It looked promising: The Attractions returning as Elvis Costello's backup group for the first time since 1986's Blood & Chocolate, longtime crony Nick Lowe's return to the fold; Costello's return to rock, after last year's The Juliet Letters with the Brodsky Quartet.
All the signs indicated that Brutal Youth would be the type of album Costello used to spit out on a yearly basis: nasty-tempered, three-minute songs with caustic wordplay and music that ranged from elegiac to furious.
And in a way, it is. But it just doesn't measure up. And it's hard to say why.
The biggest problem seems to be Costello's lack of chemistry with his old mates, who don't even get cover credit. Drummer Pete Thomas and bassist Bruce Thomas (who alternates with Lowe) don't propel the music like they did in Costello's glory days.
Keyboardist Steve Nieve, an integral force in Costello's early work, occasionally breaks through, although not as much as you might expect on an album co-produced by another keyboardist, Mitchell Froom.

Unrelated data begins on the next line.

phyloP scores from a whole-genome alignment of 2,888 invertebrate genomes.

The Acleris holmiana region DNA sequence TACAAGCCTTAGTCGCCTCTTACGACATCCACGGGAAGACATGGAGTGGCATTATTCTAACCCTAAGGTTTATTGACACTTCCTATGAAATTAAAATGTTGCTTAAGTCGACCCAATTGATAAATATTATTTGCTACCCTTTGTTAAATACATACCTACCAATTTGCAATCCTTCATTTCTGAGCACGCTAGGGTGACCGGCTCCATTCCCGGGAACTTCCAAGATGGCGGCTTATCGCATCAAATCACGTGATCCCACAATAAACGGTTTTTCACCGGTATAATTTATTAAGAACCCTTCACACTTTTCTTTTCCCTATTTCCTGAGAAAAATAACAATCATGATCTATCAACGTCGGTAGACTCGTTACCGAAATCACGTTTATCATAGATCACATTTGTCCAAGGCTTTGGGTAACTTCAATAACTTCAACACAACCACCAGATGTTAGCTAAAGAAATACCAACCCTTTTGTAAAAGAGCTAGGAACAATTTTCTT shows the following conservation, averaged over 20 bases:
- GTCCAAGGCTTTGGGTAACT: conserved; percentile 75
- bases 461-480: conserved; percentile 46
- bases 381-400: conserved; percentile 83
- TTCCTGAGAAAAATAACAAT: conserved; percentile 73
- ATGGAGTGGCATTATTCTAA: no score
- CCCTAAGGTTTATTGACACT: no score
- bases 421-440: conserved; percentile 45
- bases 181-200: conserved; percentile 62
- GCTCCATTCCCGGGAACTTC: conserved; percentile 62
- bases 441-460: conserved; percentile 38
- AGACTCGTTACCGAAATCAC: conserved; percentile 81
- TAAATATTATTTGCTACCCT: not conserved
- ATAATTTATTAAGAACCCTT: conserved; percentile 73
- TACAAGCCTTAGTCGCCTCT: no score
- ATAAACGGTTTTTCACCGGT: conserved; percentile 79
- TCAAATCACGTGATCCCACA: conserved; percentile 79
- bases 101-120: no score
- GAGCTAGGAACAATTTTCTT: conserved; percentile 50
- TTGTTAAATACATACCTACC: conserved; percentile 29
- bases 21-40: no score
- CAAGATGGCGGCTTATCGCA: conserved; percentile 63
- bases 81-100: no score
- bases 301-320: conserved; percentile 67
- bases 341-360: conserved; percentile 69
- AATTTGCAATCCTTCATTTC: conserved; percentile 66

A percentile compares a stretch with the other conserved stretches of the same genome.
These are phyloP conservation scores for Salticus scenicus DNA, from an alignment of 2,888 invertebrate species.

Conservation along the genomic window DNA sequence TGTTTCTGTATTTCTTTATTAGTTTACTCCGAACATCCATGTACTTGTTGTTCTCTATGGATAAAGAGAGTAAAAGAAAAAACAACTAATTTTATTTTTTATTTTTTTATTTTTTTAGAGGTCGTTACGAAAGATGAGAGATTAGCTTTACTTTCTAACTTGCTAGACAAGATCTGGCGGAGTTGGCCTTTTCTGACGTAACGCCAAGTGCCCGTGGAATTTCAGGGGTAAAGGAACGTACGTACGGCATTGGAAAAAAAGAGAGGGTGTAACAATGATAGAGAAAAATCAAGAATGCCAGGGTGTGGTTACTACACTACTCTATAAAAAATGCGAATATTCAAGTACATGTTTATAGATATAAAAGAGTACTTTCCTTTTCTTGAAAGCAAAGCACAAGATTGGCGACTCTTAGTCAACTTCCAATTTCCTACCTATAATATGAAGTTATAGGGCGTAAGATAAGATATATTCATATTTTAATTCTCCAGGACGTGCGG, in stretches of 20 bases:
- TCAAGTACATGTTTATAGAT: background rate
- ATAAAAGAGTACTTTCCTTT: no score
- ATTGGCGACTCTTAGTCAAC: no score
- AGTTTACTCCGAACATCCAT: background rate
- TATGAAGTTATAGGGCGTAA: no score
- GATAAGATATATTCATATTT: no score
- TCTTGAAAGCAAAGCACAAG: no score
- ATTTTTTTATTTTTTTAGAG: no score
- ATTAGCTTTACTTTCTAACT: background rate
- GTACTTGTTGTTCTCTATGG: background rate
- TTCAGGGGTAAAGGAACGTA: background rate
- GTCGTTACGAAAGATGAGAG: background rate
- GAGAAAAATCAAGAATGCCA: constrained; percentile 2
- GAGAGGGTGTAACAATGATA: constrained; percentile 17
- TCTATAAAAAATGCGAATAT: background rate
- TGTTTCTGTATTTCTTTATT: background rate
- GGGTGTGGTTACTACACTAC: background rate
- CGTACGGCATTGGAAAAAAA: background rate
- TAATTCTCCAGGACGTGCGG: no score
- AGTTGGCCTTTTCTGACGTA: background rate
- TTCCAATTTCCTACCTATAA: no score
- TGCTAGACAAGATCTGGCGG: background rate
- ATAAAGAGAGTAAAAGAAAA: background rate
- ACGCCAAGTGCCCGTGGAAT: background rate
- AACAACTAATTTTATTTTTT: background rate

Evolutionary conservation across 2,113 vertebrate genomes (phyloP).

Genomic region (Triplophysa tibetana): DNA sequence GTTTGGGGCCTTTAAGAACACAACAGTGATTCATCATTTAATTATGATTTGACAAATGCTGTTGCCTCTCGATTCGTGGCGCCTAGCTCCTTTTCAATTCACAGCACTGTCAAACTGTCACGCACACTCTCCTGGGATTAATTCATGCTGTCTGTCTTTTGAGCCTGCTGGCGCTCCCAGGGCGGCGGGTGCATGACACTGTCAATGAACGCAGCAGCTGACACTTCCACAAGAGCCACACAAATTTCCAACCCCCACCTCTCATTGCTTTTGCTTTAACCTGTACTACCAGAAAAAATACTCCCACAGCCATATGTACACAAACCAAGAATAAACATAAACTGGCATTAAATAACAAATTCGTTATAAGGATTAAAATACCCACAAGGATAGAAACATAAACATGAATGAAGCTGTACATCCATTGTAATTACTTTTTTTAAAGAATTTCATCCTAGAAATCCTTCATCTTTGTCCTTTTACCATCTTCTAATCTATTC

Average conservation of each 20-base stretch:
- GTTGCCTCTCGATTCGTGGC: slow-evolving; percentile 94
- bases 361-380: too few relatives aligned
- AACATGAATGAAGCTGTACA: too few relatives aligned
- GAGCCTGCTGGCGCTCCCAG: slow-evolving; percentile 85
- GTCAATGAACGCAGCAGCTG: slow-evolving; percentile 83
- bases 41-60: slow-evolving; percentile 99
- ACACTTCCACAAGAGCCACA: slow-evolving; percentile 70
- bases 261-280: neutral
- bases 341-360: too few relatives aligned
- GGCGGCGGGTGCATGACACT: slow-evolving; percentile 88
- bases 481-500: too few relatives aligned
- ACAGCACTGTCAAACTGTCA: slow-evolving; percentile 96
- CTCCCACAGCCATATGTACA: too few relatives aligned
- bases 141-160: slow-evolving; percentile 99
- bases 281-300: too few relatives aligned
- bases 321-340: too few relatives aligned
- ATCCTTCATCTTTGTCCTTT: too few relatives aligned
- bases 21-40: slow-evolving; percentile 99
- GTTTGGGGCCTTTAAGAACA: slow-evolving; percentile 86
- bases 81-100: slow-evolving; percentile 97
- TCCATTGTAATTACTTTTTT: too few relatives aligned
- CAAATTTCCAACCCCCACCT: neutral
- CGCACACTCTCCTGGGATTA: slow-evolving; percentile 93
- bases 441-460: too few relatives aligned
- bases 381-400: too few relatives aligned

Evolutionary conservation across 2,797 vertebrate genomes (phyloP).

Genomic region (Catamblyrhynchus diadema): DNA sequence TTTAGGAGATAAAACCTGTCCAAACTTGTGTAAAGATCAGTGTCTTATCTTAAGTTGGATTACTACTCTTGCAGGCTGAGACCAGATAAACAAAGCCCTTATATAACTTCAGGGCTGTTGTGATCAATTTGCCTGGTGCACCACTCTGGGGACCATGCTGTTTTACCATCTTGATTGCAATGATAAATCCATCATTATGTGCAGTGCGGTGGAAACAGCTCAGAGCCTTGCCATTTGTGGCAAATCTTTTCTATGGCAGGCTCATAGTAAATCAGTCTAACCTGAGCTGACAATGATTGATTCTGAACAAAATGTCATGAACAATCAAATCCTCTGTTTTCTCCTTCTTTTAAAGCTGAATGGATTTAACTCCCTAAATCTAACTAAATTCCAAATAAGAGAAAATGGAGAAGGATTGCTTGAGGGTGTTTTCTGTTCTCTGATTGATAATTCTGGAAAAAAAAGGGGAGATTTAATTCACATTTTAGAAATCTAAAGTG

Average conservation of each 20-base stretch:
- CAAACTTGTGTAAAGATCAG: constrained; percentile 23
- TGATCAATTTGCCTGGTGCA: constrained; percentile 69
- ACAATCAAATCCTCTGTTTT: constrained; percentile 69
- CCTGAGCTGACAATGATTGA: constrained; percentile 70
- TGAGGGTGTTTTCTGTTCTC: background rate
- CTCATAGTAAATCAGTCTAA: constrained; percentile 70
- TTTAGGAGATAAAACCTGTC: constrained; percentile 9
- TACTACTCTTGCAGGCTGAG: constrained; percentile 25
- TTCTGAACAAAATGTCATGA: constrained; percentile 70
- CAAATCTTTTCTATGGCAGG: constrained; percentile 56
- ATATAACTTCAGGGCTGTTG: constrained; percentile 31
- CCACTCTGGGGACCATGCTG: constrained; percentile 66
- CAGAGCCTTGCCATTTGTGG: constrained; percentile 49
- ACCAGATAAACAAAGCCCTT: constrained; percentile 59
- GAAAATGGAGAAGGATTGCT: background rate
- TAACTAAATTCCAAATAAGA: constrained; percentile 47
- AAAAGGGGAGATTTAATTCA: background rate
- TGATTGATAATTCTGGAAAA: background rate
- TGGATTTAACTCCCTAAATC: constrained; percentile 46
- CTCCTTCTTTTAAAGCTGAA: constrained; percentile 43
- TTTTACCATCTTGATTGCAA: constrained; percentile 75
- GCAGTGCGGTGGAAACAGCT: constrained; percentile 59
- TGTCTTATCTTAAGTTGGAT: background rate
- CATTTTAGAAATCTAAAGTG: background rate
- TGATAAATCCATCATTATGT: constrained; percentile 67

Only on "Clown Strike" does the group find its old groove, and it's instructive that Lowe plays on that song in place of Bruce Thomas. And why is Froom producing when Lowe, who produced Costello's best work, is hanging around?
An occasional Brutal Youth song, especially "You Tripped at Every Step" or "13 Steps Lead Down," will stick in your mind, but most are difficult to recall after the disc is over.
And the best lyric, from "This Is Hell" — "They play my favorite tune again and again / but it's by Julie Andrews, not by John Coltrane" — doesn't quite have the tone of "I used to be disgusted, now I try to be amused" or "There's no such thing as an original sin" or "When the things in my head start hurting my mind," all from songs on Costello's first two albums.
The CD age just hasn't been very good to Costello. Always a verbose chap, he is able to prattle on longer than he used to on vinyl. For some reason, that's changed him from Buddy Holly with a very bad attitude to Paul McCartney with a bad attitude.
That's a good way of wearing out your welcome.